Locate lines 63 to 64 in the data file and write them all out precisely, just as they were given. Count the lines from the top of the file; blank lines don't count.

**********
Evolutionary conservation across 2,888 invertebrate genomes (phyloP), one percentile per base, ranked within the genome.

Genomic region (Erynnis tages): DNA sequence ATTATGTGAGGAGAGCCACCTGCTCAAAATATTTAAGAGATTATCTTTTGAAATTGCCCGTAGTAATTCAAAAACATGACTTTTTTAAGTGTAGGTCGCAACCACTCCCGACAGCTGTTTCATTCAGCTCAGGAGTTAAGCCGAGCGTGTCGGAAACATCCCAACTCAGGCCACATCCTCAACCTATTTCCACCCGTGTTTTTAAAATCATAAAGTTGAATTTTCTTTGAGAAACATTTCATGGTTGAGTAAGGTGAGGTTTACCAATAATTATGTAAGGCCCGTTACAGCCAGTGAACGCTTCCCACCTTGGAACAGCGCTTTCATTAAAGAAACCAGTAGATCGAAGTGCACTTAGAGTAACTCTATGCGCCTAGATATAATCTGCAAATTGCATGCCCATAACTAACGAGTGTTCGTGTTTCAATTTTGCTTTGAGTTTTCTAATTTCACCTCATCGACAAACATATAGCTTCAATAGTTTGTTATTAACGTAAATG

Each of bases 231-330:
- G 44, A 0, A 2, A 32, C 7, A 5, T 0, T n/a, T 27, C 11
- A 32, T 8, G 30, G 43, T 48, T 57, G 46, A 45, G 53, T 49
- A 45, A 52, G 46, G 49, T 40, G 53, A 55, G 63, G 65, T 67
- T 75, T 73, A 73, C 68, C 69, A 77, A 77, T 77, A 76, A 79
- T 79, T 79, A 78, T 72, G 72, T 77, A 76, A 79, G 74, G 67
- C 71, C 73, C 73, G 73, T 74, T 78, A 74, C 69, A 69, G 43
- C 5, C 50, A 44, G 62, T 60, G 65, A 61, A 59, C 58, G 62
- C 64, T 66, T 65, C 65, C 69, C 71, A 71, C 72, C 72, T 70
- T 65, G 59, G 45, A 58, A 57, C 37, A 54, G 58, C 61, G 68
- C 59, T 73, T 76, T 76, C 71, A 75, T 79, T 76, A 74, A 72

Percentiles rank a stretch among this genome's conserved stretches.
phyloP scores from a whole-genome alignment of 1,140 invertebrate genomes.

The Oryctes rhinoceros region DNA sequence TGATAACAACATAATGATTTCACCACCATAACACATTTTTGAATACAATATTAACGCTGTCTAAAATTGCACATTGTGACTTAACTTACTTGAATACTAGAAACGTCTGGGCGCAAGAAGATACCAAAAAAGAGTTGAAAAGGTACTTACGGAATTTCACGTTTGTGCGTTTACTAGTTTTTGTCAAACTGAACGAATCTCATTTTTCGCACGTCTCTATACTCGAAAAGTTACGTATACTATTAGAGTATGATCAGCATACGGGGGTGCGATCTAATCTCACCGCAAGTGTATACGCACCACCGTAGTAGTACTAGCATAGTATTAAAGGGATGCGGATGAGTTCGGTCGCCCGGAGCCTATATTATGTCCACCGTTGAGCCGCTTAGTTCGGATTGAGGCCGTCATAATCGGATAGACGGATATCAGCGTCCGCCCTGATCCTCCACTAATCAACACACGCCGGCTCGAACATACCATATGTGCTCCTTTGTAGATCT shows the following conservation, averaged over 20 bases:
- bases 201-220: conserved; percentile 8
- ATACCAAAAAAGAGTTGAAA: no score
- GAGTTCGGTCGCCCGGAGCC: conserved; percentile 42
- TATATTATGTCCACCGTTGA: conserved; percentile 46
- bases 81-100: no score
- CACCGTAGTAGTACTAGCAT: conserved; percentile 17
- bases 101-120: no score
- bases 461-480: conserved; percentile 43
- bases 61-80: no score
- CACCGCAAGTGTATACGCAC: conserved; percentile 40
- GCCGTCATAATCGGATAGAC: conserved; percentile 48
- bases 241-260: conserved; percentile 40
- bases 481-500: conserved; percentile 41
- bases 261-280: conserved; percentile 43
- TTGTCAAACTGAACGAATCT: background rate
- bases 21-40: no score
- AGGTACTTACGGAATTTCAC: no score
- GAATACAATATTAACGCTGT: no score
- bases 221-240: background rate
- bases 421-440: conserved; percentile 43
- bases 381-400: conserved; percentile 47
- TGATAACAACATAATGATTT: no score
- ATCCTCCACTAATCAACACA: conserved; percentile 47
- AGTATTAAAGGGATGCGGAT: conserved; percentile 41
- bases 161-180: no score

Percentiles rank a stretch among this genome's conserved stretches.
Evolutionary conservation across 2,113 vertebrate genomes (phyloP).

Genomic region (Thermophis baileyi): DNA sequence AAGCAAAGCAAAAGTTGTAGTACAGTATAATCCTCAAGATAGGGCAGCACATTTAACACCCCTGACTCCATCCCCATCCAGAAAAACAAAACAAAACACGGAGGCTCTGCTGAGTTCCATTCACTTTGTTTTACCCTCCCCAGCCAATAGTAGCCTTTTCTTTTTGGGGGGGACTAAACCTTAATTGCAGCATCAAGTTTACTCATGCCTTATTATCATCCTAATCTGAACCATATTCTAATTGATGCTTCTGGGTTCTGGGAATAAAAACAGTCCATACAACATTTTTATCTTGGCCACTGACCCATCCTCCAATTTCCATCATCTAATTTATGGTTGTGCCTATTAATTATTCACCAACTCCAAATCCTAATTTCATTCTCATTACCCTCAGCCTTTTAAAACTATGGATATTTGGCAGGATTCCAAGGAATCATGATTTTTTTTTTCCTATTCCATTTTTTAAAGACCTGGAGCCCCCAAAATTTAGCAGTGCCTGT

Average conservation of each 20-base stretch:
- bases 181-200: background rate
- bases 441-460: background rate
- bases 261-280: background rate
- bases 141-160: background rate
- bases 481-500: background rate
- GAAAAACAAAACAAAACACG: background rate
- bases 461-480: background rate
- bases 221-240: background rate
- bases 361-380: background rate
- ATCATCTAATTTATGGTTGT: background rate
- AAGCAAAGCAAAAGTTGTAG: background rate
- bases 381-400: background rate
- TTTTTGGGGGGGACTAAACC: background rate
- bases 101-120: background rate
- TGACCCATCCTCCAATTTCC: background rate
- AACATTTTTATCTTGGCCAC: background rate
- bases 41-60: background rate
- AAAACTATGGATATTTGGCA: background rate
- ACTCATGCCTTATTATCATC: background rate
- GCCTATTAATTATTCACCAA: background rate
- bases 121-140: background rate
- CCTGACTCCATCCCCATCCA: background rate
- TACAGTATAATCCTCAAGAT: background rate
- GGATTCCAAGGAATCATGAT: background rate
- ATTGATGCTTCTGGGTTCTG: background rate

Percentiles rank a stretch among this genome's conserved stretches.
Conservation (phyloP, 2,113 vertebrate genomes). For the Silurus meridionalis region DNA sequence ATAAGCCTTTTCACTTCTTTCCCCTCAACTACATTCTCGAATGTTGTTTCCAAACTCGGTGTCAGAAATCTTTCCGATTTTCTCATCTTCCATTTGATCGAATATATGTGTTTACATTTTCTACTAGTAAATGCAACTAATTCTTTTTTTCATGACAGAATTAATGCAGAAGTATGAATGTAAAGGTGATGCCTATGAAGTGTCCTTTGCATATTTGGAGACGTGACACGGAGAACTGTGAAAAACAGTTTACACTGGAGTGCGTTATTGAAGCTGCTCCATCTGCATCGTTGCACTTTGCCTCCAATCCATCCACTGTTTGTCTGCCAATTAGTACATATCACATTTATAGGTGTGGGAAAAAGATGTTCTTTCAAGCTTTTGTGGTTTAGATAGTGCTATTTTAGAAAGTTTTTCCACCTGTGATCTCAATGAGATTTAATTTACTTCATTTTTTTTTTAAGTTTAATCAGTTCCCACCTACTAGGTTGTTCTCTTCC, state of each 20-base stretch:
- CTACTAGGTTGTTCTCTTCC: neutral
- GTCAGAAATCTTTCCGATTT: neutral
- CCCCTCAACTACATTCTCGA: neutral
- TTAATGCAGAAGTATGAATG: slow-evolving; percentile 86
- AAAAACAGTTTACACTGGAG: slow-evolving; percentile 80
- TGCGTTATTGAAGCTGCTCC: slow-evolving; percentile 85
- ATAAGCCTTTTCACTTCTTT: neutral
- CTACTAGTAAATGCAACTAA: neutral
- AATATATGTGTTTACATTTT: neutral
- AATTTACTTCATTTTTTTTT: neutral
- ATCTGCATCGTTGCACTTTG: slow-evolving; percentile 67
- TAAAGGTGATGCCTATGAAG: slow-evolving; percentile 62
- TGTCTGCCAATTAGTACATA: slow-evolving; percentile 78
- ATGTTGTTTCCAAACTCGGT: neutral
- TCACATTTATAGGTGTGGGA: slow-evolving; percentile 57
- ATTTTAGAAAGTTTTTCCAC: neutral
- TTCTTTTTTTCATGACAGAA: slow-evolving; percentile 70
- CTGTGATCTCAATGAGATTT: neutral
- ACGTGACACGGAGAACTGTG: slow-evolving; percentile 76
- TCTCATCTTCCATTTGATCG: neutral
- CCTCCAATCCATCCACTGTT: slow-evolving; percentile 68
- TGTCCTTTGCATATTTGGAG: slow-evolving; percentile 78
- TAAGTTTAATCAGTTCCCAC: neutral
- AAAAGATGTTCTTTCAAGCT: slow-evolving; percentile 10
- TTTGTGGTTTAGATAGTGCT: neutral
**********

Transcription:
- AAAACTATGGATATTTGGCA: background rate
- ACTCATGCCTTATTATCATC: background rate